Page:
On Thurday 8th December 2011, BBC Four aired a documentary “Jerusalem: The making of a Holy City” 1. Wellspring of holiness.
In this documentary, author and historian Simon Sebag Montefiore offered a chronological history of Jerusalem beginning with the Canaanites, moving through to the life of Jesus and the destruction of Jerusalem in AD 70 and concluding at the 7th century AD.
Despite the obvious conclusion that these documentaries are well produced and present splendid location footage, the problem I find with so many documentaries such as this is that the presenters often refer to selective scholars and archaeologists such as the likes of ‘Israel Finkelstein and so often offer no contrasting objection to ‘Finkelstein’ and his claims concerning King David and the historical accuracy of the Old Testament. I often find that the claims made in documentaries such as this leave the learned mind wondering, “Where on earth did he get that conclusion from?”
One of the main problems I found with this documentary, for all its research and location footage, it apparently lacked in a major way concerning details of the life of Jesus.
For example, at around 40 minutes into the documentary, the life of Jesus came into the script and the presenter claimed that Jesus never said He was the Messiah. I found this to be deeply problematic since Mark 14: 61-62 records that when Jesus was asked by Caiaphas the High Priest if He was the Messiah/Christ, Jesus replied, “I am” (Mark 14: 61-62)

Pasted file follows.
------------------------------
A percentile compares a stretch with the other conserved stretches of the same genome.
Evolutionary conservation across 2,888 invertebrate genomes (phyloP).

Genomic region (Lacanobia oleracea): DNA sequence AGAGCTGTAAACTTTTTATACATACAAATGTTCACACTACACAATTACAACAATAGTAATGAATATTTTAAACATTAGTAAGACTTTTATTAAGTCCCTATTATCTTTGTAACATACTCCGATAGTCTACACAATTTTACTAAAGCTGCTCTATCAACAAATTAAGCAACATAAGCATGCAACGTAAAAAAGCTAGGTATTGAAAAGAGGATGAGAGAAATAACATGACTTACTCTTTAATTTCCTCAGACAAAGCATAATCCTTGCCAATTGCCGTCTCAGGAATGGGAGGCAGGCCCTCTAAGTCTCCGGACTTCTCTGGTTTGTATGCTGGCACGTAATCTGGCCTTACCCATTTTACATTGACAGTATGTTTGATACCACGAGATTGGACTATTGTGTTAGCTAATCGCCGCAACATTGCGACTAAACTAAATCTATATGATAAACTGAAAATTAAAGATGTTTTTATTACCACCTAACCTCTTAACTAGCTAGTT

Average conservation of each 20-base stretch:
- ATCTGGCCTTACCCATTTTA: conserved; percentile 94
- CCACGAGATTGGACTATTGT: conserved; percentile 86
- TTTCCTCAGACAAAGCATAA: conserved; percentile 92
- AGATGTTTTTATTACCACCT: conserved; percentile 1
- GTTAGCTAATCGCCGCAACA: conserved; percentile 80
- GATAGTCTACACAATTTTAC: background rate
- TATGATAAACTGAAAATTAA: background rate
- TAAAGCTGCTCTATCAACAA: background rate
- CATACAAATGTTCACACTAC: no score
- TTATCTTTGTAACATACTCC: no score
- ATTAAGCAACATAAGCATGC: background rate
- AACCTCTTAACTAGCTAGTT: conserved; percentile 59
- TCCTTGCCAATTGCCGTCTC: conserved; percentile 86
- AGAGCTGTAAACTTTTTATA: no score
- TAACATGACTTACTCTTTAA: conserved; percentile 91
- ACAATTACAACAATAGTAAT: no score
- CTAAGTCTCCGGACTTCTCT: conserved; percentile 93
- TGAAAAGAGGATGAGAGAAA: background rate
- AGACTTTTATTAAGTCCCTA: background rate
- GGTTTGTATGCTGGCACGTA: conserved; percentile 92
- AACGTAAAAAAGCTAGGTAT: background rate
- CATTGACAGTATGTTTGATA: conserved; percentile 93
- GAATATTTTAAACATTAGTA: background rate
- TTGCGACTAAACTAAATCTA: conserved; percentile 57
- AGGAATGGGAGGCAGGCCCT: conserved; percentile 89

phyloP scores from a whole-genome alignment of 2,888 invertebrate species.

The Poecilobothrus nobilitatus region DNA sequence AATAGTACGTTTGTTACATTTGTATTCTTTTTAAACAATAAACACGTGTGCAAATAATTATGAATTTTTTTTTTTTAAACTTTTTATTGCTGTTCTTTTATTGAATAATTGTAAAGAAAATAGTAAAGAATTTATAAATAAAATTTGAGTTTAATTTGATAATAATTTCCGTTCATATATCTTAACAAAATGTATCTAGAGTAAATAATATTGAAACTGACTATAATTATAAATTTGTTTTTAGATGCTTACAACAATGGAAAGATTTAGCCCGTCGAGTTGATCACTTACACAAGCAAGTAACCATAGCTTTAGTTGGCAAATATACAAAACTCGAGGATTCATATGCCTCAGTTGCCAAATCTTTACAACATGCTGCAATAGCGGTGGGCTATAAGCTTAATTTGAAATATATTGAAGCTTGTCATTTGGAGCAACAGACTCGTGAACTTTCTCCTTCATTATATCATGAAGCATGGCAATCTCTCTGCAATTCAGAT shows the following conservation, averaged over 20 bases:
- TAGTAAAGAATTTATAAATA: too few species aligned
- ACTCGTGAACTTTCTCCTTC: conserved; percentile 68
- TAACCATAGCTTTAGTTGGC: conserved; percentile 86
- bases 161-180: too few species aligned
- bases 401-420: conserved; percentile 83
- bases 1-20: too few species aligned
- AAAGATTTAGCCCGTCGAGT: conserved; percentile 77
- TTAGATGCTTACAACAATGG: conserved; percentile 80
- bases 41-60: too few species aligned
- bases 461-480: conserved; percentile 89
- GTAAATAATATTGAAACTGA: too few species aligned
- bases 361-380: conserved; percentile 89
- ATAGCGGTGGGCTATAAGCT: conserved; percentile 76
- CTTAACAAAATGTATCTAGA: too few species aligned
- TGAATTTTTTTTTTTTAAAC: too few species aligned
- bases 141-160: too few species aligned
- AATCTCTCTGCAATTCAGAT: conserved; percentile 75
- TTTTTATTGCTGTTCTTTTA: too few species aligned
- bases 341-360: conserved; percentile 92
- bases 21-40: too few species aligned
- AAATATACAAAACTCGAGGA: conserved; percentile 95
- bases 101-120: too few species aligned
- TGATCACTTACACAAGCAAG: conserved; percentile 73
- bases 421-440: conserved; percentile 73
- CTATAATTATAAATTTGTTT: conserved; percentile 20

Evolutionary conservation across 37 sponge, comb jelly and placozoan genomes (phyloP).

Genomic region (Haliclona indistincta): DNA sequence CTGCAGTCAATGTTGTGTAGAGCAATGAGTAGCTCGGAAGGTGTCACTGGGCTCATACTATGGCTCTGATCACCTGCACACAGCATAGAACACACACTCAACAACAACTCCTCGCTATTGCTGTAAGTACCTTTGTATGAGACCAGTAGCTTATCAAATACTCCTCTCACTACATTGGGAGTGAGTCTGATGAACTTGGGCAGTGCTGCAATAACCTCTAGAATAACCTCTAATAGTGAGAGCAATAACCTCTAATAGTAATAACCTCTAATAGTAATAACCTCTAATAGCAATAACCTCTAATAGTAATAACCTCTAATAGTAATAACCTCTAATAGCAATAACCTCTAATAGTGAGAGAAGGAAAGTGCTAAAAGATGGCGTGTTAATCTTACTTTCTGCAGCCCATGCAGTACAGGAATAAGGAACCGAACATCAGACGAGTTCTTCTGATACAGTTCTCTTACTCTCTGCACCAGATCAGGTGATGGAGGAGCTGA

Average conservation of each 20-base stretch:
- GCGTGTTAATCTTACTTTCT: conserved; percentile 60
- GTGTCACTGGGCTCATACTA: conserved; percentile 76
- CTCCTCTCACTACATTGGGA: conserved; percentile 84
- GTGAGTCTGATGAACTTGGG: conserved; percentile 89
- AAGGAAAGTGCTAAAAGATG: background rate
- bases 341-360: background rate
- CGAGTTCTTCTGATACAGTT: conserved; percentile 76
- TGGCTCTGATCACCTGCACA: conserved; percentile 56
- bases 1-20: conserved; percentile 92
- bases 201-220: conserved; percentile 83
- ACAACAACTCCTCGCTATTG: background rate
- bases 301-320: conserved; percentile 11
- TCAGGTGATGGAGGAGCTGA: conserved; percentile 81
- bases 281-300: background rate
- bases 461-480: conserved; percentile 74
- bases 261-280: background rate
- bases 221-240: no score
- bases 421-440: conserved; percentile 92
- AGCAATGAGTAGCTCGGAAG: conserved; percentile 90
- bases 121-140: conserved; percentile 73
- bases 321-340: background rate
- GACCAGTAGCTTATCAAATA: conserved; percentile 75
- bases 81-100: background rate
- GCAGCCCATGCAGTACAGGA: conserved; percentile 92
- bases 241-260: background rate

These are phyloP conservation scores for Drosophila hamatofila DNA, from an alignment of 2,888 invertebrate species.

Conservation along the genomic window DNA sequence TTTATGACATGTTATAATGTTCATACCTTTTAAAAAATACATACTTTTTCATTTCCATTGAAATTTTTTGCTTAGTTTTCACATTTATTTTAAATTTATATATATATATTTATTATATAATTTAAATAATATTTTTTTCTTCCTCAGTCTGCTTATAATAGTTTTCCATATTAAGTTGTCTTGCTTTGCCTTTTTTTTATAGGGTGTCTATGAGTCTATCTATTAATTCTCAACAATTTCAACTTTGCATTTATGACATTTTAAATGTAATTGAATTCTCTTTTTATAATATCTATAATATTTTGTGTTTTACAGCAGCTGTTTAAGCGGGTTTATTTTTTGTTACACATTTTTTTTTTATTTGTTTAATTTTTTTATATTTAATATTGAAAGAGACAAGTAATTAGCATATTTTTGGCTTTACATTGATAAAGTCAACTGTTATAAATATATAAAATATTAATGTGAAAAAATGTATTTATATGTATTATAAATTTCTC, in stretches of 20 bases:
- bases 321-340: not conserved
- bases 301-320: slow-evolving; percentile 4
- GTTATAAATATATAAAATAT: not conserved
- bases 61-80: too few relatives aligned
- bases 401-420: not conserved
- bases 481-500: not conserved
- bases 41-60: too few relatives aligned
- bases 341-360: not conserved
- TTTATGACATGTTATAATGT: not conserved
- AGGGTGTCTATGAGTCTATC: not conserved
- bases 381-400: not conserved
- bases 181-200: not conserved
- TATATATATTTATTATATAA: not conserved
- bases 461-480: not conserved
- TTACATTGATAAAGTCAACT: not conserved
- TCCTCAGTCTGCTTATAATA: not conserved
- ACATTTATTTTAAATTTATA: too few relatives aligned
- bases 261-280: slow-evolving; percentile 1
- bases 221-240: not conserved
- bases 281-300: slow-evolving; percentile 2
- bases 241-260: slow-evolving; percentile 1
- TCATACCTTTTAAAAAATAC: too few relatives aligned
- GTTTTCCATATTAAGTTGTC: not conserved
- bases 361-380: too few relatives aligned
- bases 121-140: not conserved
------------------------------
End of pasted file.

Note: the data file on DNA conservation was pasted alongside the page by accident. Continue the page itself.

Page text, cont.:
Thus, the claim that Jesus never said He was the Messiah which can be found at; 41 minutes, 1-22 seconds, is a distinct error and one that makes me wonder if these types of documentaries are very honest with themselves?
Likewise, the author also appeared to deny the Virgin birth when he claimed that Joseph was Jesus’ father. This can be found at; 40 minutes, 1-20 seconds, which is contrary to the synoptic gospels, which makes me wonder, what Jesus is being presented here? And what source is being followed?
It don’t want to appear over critical here, but claims such as these only fuel wrong concepts into the minds of the viewing public who’s knowledge and reading of the Bible is already in decline.
I often suspect that so many documentaries which are aired on screen today are more concerned with a political agenda rather than truth and textual knowledge of source material. But whatever the agenda and whatever the source, it certainly is not entirely authentic nor does it offer any absolute integrity towards the cannonical gospels.
Simon Peter Sutherland (B.Th, Th. M)
#1 by Tom Bowring on December 11, 2011 - 12:33 AM
Can I just say you have took the words out of my mouth. I was searching comments on the show so I could post exactly something along these lines, its nice to know im not the only one who sat there at 40 mins and shouted “yes He did” at the Tele. I was so hoping this would be an unbias view into Christianity but yet again i see BBC promoting its anti-christian anti-semetic views.
#2 by Simon Peter Sutherland on December 11, 2011 - 12:04 PM
I did notice the promotion of the anti-semetic views, which is a strange concept to connect with Christianity, since Christ Himself was a Jew and every author of the Bible was a Jew. How then can true Christianity be even remotely anti-semetic?
I think these people are blind guides, leading the blind and perhaps they will soon fall into a ditch…
#3 by Tom Bowring on December 11, 2011 - 6:09 PM
Absolutely, I’ve not met one true christian who doesn’t know and recognise the Jews are Gods chosen people. Unfortunately a dark age catholic view seems to be taken as a christian view.
I increasingly notice that the BBC becomes more anti-christian every month passing.